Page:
Disagreeing oragreeing with the points being madeOnthe one hand, I agree up to a point with the social approach that the author followedin his research. The methods are related to the supports and opportunitiesavailable in the family and school of a little girl with behavioral problems.To my belief, a child needs to feel valuable and capable from the others inorder to improve his/her skills and participate actively in externalactivities. The achievement of students usually rises or falls in response tothe expectations placed upon them (Haegele & Hodge, 2016). A child that isexpected to perform better generally would accomplish the educational goals. Incontrast, lower expectations from a student usually lead to achieving less.Following the same way, the purpose of the intervention plans is to encouragethe social network of Goddess to understand her strengths. The concept of highexpectations is an important reason for the transformation of Goddess’behavior, but there are some limitations to these programs that I discussbelow.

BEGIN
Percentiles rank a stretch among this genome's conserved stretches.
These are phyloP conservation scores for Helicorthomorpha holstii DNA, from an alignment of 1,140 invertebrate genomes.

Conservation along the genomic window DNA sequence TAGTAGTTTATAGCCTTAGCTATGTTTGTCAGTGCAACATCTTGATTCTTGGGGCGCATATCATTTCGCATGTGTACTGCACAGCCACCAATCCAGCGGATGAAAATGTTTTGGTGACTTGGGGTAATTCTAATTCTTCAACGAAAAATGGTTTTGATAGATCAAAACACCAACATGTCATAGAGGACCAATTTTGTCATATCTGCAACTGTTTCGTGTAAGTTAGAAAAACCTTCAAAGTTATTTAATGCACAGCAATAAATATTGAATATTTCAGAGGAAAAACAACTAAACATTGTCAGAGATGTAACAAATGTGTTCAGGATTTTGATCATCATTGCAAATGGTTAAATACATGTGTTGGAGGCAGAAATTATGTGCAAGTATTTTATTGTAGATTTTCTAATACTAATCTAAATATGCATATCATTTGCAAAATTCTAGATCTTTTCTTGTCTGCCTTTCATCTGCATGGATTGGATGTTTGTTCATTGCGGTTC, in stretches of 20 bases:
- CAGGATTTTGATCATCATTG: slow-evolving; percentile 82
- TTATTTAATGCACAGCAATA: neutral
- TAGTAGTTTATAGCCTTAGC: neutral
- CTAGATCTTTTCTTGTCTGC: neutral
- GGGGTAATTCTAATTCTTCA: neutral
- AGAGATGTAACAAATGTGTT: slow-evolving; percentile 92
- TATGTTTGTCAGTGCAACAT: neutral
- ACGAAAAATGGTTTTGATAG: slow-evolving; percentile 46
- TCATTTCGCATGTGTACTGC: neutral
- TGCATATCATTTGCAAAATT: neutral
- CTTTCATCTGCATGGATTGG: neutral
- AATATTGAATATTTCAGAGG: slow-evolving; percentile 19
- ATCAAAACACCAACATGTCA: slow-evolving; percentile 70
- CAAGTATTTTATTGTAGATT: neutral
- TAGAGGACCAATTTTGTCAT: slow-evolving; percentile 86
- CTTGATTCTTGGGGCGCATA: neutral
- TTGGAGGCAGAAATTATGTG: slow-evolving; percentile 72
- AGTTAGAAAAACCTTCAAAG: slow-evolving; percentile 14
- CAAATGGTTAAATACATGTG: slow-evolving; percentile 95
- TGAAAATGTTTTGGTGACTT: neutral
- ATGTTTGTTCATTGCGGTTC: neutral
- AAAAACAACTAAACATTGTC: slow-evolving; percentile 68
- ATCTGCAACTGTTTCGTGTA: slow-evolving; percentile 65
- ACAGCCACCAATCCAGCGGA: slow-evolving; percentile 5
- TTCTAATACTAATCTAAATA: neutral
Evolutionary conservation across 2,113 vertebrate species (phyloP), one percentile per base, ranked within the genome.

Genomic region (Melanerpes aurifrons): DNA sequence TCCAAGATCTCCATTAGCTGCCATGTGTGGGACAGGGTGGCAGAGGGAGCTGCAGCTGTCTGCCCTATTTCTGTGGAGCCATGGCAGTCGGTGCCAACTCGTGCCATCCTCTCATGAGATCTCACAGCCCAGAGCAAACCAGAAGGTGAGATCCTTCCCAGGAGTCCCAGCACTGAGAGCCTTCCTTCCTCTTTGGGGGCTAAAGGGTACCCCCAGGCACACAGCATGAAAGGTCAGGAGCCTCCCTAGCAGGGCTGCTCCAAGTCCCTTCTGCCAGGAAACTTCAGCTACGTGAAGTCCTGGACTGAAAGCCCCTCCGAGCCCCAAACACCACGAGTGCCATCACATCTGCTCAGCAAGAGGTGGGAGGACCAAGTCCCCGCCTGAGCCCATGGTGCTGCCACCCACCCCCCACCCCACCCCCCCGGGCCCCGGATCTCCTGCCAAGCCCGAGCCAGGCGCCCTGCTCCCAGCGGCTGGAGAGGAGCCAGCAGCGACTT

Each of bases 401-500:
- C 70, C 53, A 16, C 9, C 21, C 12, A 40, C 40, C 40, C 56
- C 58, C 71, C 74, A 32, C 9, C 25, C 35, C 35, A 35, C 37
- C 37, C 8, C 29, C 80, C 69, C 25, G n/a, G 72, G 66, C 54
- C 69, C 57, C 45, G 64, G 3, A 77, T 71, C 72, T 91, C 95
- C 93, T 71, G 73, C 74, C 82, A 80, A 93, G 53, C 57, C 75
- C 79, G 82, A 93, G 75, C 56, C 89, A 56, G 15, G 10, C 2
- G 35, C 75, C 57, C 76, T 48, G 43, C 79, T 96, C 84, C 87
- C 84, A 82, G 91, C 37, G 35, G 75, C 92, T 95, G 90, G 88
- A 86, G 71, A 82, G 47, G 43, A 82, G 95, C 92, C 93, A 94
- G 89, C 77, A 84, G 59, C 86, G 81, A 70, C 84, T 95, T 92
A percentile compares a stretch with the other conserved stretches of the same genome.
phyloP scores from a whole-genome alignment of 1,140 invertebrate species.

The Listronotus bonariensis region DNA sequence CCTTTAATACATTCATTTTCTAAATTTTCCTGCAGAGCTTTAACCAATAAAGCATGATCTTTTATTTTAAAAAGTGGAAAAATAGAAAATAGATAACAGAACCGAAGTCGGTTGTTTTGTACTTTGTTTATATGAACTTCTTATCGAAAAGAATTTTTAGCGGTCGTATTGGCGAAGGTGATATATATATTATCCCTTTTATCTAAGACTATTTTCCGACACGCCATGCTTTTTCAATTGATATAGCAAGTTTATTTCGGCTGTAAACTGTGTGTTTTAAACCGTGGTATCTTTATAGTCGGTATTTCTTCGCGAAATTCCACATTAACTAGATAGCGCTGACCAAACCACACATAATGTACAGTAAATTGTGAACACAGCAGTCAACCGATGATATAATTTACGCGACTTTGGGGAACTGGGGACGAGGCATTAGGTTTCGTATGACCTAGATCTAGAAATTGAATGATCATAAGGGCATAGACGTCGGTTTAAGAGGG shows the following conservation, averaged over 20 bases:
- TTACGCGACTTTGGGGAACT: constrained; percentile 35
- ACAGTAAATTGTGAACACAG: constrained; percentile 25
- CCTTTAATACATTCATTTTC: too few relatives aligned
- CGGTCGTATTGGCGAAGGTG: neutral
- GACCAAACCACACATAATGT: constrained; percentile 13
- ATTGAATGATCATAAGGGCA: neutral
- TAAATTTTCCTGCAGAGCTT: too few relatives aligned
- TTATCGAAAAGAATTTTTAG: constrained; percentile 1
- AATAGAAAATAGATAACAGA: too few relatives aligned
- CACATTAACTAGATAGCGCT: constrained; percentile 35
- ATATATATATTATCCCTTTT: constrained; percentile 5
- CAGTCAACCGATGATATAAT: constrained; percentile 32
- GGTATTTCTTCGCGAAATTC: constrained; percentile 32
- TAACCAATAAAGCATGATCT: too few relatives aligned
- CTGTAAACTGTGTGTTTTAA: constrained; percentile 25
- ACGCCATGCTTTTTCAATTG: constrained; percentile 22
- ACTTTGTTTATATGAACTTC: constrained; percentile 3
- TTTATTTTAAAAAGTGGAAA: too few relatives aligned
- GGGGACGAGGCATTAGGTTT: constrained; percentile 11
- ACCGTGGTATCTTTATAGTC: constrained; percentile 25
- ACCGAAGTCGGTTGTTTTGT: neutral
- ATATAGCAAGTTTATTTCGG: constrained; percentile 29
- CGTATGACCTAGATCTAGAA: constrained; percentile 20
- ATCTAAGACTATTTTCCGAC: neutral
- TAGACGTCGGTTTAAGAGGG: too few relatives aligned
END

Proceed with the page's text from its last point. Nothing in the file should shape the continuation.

Onthe other hand, I found that the analysis of the findings is not completed becausethe author does not take into consideration the medical model of disability.The primary aim of this model is to cure the disabled people in order tofunction with the social groups. Some professionals have the position to detectwhen a body is non-normal and provide a treatment for a disability (Haegele & Hodge, 2016). Thus, many teachersclaimed that the medical diagnosis of a disability help them to understandbetter the needs of a child (Lalvani, 2015). Following that, they would makefurther modifications to the educational program and try to find out what worksbest for a child with a disability. In contrast, the writer does not inform thereader about the nature of behavioral problems of Goddess.